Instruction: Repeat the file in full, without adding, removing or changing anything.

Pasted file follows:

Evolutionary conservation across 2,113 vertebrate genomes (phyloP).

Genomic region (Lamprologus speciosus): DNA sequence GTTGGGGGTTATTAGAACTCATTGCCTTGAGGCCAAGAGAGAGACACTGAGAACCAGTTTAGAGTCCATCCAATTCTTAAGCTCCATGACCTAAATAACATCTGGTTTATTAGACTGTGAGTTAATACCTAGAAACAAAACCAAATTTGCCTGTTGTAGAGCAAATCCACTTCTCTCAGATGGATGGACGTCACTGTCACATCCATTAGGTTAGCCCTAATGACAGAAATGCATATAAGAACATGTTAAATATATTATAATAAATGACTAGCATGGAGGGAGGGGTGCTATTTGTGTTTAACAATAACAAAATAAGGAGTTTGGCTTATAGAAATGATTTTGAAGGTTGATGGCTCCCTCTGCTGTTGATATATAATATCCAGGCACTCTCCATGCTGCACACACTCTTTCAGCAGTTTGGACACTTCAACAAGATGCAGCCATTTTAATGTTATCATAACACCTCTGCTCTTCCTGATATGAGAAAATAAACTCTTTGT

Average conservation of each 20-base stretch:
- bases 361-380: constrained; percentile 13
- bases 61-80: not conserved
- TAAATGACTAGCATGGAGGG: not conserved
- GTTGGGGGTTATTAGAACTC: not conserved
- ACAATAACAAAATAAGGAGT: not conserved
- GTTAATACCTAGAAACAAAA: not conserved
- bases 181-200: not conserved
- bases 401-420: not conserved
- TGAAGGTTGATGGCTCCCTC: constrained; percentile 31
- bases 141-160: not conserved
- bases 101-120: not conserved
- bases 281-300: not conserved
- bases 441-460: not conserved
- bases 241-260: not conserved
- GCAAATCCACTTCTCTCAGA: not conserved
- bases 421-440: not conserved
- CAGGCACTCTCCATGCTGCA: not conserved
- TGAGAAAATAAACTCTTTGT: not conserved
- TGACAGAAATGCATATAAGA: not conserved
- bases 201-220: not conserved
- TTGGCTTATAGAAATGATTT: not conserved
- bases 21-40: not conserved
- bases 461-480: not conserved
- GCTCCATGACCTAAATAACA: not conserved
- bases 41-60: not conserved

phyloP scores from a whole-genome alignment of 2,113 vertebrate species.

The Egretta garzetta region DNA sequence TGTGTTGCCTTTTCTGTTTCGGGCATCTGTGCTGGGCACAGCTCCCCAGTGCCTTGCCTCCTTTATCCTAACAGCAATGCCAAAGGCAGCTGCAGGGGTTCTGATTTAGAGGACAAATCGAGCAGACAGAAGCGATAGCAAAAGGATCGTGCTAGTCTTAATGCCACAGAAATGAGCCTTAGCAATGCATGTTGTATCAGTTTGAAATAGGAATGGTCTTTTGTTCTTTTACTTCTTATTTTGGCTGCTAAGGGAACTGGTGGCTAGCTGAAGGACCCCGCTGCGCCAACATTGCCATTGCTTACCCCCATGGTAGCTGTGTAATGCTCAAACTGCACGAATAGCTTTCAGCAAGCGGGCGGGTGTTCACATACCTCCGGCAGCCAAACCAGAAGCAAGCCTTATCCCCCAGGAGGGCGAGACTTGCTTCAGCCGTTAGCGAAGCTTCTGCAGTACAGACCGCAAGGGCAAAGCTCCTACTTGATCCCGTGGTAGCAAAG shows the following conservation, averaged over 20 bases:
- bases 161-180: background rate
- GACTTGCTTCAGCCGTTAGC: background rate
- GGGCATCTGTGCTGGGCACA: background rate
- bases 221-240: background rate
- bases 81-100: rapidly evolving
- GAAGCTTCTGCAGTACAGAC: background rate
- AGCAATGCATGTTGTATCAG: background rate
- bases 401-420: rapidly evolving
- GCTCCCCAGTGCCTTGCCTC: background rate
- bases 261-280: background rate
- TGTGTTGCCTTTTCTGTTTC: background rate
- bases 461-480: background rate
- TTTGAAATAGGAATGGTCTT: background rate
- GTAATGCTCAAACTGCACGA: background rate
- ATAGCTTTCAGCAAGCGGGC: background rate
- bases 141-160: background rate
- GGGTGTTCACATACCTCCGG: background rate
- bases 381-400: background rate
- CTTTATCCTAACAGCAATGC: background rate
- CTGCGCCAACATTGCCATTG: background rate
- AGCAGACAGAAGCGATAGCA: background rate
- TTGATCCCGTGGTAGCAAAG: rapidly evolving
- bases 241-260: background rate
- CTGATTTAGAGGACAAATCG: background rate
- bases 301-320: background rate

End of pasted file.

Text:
Evolutionary conservation across 2,113 vertebrate genomes (phyloP).

Genomic region (Lamprologus speciosus): DNA sequence GTTGGGGGTTATTAGAACTCATTGCCTTGAGGCCAAGAGAGAGACACTGAGAACCAGTTTAGAGTCCATCCAATTCTTAAGCTCCATGACCTAAATAACATCTGGTTTATTAGACTGTGAGTTAATACCTAGAAACAAAACCAAATTTGCCTGTTGTAGAGCAAATCCACTTCTCTCAGATGGATGGACGTCACTGTCACATCCATTAGGTTAGCCCTAATGACAGAAATGCATATAAGAACATGTTAAATATATTATAATAAATGACTAGCATGGAGGGAGGGGTGCTATTTGTGTTTAACAATAACAAAATAAGGAGTTTGGCTTATAGAAATGATTTTGAAGGTTGATGGCTCCCTCTGCTGTTGATATATAATATCCAGGCACTCTCCATGCTGCACACACTCTTTCAGCAGTTTGGACACTTCAACAAGATGCAGCCATTTTAATGTTATCATAACACCTCTGCTCTTCCTGATATGAGAAAATAAACTCTTTGT

Average conservation of each 20-base stretch:
- bases 361-380: constrained; percentile 13
- bases 61-80: not conserved
- TAAATGACTAGCATGGAGGG: not conserved
- GTTGGGGGTTATTAGAACTC: not conserved
- ACAATAACAAAATAAGGAGT: not conserved
- GTTAATACCTAGAAACAAAA: not conserved
- bases 181-200: not conserved
- bases 401-420: not conserved
- TGAAGGTTGATGGCTCCCTC: constrained; percentile 31
- bases 141-160: not conserved
- bases 101-120: not conserved
- bases 281-300: not conserved
- bases 441-460: not conserved
- bases 241-260: not conserved
- GCAAATCCACTTCTCTCAGA: not conserved
- bases 421-440: not conserved
- CAGGCACTCTCCATGCTGCA: not conserved
- TGAGAAAATAAACTCTTTGT: not conserved
- TGACAGAAATGCATATAAGA: not conserved
- bases 201-220: not conserved
- TTGGCTTATAGAAATGATTT: not conserved
- bases 21-40: not conserved
- bases 461-480: not conserved
- GCTCCATGACCTAAATAACA: not conserved
- bases 41-60: not conserved

phyloP scores from a whole-genome alignment of 2,113 vertebrate species.

The Egretta garzetta region DNA sequence TGTGTTGCCTTTTCTGTTTCGGGCATCTGTGCTGGGCACAGCTCCCCAGTGCCTTGCCTCCTTTATCCTAACAGCAATGCCAAAGGCAGCTGCAGGGGTTCTGATTTAGAGGACAAATCGAGCAGACAGAAGCGATAGCAAAAGGATCGTGCTAGTCTTAATGCCACAGAAATGAGCCTTAGCAATGCATGTTGTATCAGTTTGAAATAGGAATGGTCTTTTGTTCTTTTACTTCTTATTTTGGCTGCTAAGGGAACTGGTGGCTAGCTGAAGGACCCCGCTGCGCCAACATTGCCATTGCTTACCCCCATGGTAGCTGTGTAATGCTCAAACTGCACGAATAGCTTTCAGCAAGCGGGCGGGTGTTCACATACCTCCGGCAGCCAAACCAGAAGCAAGCCTTATCCCCCAGGAGGGCGAGACTTGCTTCAGCCGTTAGCGAAGCTTCTGCAGTACAGACCGCAAGGGCAAAGCTCCTACTTGATCCCGTGGTAGCAAAG shows the following conservation, averaged over 20 bases:
- bases 161-180: background rate
- GACTTGCTTCAGCCGTTAGC: background rate
- GGGCATCTGTGCTGGGCACA: background rate
- bases 221-240: background rate
- bases 81-100: rapidly evolving
- GAAGCTTCTGCAGTACAGAC: background rate
- AGCAATGCATGTTGTATCAG: background rate
- bases 401-420: rapidly evolving
- GCTCCCCAGTGCCTTGCCTC: background rate
- bases 261-280: background rate
- TGTGTTGCCTTTTCTGTTTC: background rate
- bases 461-480: background rate
- TTTGAAATAGGAATGGTCTT: background rate
- GTAATGCTCAAACTGCACGA: background rate
- ATAGCTTTCAGCAAGCGGGC: background rate
- bases 141-160: background rate
- GGGTGTTCACATACCTCCGG: background rate
- bases 381-400: background rate
- CTTTATCCTAACAGCAATGC: background rate
- CTGCGCCAACATTGCCATTG: background rate
- AGCAGACAGAAGCGATAGCA: background rate
- TTGATCCCGTGGTAGCAAAG: rapidly evolving
- bases 241-260: background rate
- CTGATTTAGAGGACAAATCG: background rate
- bases 301-320: background rate